endorsements will help to sort out those specific proposals (and combinations) most and least likely to lead to consensus.Ultimately, the report acted on by the Names Council and the Board will need precisely to state the formulation of what is claimed to have consensus support -- so that, among other things, in the event a registrar or registry disputes the presence of consensus that claim can be tested by the Independent Review Panel and the courts.For completeness, and to avoid later questions, the report should also document or cite to those organizational documents that show ICANN is competent to address the subject matter of the proposal.

2.Discussion of the goals sought to be achieved and the issues raised by the proposal.

A draft report claiming to provide evidence of consensus should explain why the proposal should take the form of a uniform policy adopted by ICANN's Board.Those who have not been deeply involved in the group working on the proposal should be enabled to evaluate the proposal against the background of a stated goal.Additionally, clarity as to the goals sought and the issues raised by the proposal may lead to suggestions as to better ways to reach the stated goals.

3.Description of the process leading up to the proposal. 
No one can evaluate the claim that consensus exists without knowing what meetings have been held to discuss the proposal, with whom, and what steps have been taken to contact potentially impacted parties.The more extensive the record of the process, the more convincing the case will be that the views of potential dissenters have been noted and marshaled.The less extensive the process, the more credible will be the claims by those who object that additional opposition by impacted parties would have been uncovered had the process been more thorough.

4.Description of any previous deliberations about the proposal. 

The report will need to discuss whether other non-ICANN processes have extensively considered various issues raised by a particular proposal.Prior deliberation does not necessarily support an artificial declaration of consensus, but an analysis of such deliberation can help to frame the issues and to put various statements of support and opposition into better perspective.


5.List of participants in the working group, along with their qualifications and affiliations. 

As discussed above, working groups should not be designed to “represent” a citizenry or only to reflect subject matter expertise (although some working groups may have more expertise than others with respect to a particular subject).There should, therefore, be no requirement of particular qualifications for membership in a task force or working group serving as the community's staff on a proposal, nor any disqualification based on affiliation or prior statements of position.Nonetheless, a listing of the members of any group working on a proposal will aid in the transparency and credibility of the process.Also, where experts participate in a working group or task force, a statement of their qualifications can help to put their views in context.These qualifications, however, should not give their views any dispositive weight, because proposals addressed to the ICANN Board will involve value judgments as well as technical expertise.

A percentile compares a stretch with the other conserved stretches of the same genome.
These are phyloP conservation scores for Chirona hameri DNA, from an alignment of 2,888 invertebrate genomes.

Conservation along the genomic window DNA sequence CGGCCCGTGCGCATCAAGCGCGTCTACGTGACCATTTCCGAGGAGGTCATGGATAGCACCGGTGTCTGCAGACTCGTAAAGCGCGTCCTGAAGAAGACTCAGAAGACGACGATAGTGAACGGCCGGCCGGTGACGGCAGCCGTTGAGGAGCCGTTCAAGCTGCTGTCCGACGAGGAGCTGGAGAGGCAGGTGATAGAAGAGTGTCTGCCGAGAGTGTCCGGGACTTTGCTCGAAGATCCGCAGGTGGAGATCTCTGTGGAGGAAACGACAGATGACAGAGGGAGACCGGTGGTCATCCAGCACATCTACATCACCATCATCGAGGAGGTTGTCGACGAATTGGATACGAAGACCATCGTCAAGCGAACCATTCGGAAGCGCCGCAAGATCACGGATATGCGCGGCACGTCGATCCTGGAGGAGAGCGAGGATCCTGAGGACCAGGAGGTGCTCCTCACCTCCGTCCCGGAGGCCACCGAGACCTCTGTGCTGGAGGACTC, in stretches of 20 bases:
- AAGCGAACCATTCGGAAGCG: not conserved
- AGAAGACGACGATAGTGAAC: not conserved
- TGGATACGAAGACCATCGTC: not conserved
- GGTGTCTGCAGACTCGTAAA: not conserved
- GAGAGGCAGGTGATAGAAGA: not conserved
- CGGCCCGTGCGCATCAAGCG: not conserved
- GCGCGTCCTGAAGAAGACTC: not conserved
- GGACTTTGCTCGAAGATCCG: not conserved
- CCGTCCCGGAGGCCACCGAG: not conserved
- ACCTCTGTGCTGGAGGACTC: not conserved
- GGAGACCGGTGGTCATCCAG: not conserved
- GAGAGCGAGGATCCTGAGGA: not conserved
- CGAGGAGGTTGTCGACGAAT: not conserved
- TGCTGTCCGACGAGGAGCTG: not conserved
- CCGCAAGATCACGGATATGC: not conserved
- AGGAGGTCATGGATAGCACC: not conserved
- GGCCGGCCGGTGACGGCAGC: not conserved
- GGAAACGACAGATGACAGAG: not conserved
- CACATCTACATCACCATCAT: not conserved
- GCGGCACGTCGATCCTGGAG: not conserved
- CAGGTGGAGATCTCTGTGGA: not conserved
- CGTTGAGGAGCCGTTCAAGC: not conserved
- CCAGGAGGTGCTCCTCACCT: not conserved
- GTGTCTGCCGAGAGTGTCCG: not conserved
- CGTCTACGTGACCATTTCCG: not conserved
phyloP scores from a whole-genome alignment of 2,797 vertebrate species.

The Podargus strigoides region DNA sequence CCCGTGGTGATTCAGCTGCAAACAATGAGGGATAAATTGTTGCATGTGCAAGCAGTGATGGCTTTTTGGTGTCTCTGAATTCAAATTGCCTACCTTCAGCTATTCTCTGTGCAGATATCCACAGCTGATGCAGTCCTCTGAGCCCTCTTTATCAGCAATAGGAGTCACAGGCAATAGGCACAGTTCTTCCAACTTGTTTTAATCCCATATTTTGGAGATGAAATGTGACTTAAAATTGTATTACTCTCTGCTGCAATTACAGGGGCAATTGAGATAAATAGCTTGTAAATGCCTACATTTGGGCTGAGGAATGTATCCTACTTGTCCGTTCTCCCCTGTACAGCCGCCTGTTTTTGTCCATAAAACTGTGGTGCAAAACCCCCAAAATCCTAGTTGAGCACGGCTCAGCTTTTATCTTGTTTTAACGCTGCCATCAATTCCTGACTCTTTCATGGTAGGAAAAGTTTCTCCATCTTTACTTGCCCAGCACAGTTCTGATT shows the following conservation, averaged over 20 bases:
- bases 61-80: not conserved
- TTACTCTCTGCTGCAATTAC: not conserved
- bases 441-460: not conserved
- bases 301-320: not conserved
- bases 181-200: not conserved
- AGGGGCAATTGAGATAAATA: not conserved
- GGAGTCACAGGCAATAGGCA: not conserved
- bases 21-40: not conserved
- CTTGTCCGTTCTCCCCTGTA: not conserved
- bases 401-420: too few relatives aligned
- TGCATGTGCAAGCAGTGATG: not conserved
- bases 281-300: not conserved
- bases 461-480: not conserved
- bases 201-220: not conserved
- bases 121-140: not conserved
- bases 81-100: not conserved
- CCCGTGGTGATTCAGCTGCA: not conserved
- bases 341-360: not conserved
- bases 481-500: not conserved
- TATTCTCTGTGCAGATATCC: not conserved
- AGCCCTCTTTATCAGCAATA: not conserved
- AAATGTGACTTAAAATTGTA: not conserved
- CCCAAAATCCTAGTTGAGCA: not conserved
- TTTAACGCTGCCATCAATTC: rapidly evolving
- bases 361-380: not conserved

6.Analysis of all substantial impacts of the proposal. 

The greatest uncertainty about any proposal, from the perspective of those not intimately involved in its development, will be the extent and nature of its impacts. The group should devote much of its attention to analyzing the nature and extent of these possible impacts.This discussion will show that the proponents have extended their thinking to cover all points of view, and will help potential supporters and opponents to decide when to speak.Finally, this discussion will help future groups consider how best to develop alternative proposals that minimize negative impacts and maximize positive ones.


7.Description of outreach conducted to contact those potentially impacted by the proposal.

This is the heart of any Consensus Report.It is unrealistic to expect that any "working group" will include all of the parties that might be impacted by a proposal or whose views need, somehow, to be assessed.Thus, outreach -- and a clear and exhaustive description of this outreach -- will be absolutely essential.While proposals should be placed on the web for public comment, that step alone will likely only reach those already engaged in the process.A thoughtful working group will go out of its way to make an extensive record of its affirmative outreach efforts towards groups likely to be impacted by a proposed policy.


8.Summary of arguments for and against the proposal, attributed to particular sources.

Obviously, the substantive content of the discussion about the proposal must be summarized in a coherent and balanced way.This process will require the presence of a relatively fair, hardworking, and neutral working group chair -- the presence of whom will itself help to generate a trustworthy report.The key question posed in any consensus-based process is whether opposing views (of which there will always be some) are isolated, limited in intensity, shared only by those with low stakes in the process, or unreasoned.For this reason, it is critical that the report specifically analyze the substance of opposing views, point out the best answers to those views, or otherwise analyze why the opposition should not be entitled to great weight.